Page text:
Displaced Eritreans to be relocated in EU countries


Returning from a visit to Egypt, Home Affairs Commissioner Cecilia Malmström said yesterday (24 March) that EU countries would be asked to help relocate on their territories a few thousand Eritreans stranded on Libya's borders with Tunisia and Egypt.

Speaking to the Brussels press, Malmström said that the EU had to help Egypt and Tunisia deal with the problem of displaced third-country nationals who have fled Libya and were now stuck in limbo at the border with Egypt and Tunisia.

Asked by EURACTIV to give details, she said those affected were sub-Saharan nationals, mainly Eritreans but also numerous Sudanese, who now had nowhere to go as Egypt and Tunisia would not let them in and their countries would not take them back.

According to the commissioner, there are 250-270 people at the Egyptian border and a few thousand at the frontier with Tunisia.

The European Commission is organising a meeting today (25 March) with EU member states, the United Nations refugee agency (UNHCR) and other partners to discuss the relocation of these people. The Commission is also working with the UNHCR to establish a list of third-country nationals.

'We will not relocate refugees in the Berlaymont': Malmström

"Without the member states this relocation is not going to work. We will not relocate them in the Berlaymont," Malmström said.

She added that there was no chance of the Commission imposing any quotas or obliging member states to take in the displaced persons. "We are totally dependent on their willingness," she admitted.

Some countries have already declared their willingness to take in such displaced people, Malmström said but she refrained from naming them. No final decision will be taken tomorrow: instead an initial exploratory discussion is scheduled, she explained.

The commissioner said that countries willing to relocate displaced persons could benefit from European funding, which have already been used to relocate 290 immigrants from Malta in some member countries.

According to Sasha Chanoff, executive director of Mapendo International, a humanitarian agency, approximately 10,000 refugees from Darfur, Somalia, Eritrea, Iraq and other war-torn countries were residing in Tripoli and other cities in Libya before the civil war broke out.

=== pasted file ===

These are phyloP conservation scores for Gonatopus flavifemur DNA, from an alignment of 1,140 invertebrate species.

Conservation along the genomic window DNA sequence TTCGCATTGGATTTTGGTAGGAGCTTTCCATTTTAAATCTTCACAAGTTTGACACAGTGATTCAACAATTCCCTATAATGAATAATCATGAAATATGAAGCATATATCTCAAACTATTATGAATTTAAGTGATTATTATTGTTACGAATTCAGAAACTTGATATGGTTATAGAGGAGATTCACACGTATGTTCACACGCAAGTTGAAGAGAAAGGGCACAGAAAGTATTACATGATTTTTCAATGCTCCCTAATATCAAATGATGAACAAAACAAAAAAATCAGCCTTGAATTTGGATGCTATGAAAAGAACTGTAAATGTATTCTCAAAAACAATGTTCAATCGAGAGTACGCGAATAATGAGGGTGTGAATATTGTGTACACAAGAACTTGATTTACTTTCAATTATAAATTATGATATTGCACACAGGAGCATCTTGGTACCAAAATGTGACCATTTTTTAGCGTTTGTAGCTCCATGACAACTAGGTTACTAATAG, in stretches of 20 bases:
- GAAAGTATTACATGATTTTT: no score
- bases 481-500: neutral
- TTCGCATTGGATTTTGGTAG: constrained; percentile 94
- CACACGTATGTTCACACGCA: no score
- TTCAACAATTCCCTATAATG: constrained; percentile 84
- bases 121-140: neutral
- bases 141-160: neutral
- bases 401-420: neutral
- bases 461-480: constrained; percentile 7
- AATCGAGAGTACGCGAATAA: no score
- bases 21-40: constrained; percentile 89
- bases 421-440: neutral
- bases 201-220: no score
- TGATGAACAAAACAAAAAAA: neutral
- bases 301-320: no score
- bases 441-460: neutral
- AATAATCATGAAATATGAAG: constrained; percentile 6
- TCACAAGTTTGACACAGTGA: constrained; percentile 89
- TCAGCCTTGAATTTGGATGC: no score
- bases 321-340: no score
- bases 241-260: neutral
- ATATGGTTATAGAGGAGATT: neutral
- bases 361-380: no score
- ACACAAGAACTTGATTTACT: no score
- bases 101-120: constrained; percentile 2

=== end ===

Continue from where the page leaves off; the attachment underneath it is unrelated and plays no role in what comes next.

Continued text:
Many have them have fled as they had been targeted by both pro- and anti-Gaddafi supporters accusing them of being mercenaries.

Humanitarian Aid and Crisis Response Commissioner Kristalina Georgieva recently said that the EU would provide help on Egyptian and Tunisian soil to Libyans fleeing any massacre, but no large-scale evacuation of Benghazi was foreseen.

The commissioner explained that since 15 February, when mass protests began in Libya, 280,000 people had left the country, mostly across the Tunisian (140,000 people) or Egyptian (120,000) borders, with the rest fleeing to Algeria (11,000) and Niger (3,500).

The vast majority of those leaving Libya were reported to be third-country nationals working in Libya.

The commissioner made clear that a lot was at stake for the authorities of Egypt and Tunisia.

She explained that this was not a trivial question, because at the Tunisian border, where people in the beginning were very supportive of those fleeing Libya, anxiety was building up and concerns were growing that the camps of displaced persons would be made permanent.

On the Egyptian side, it had been even more difficult to accommodate properly refugees from sub-Saharan Africa, as well as Iraqis or Palestinians, she further explained.

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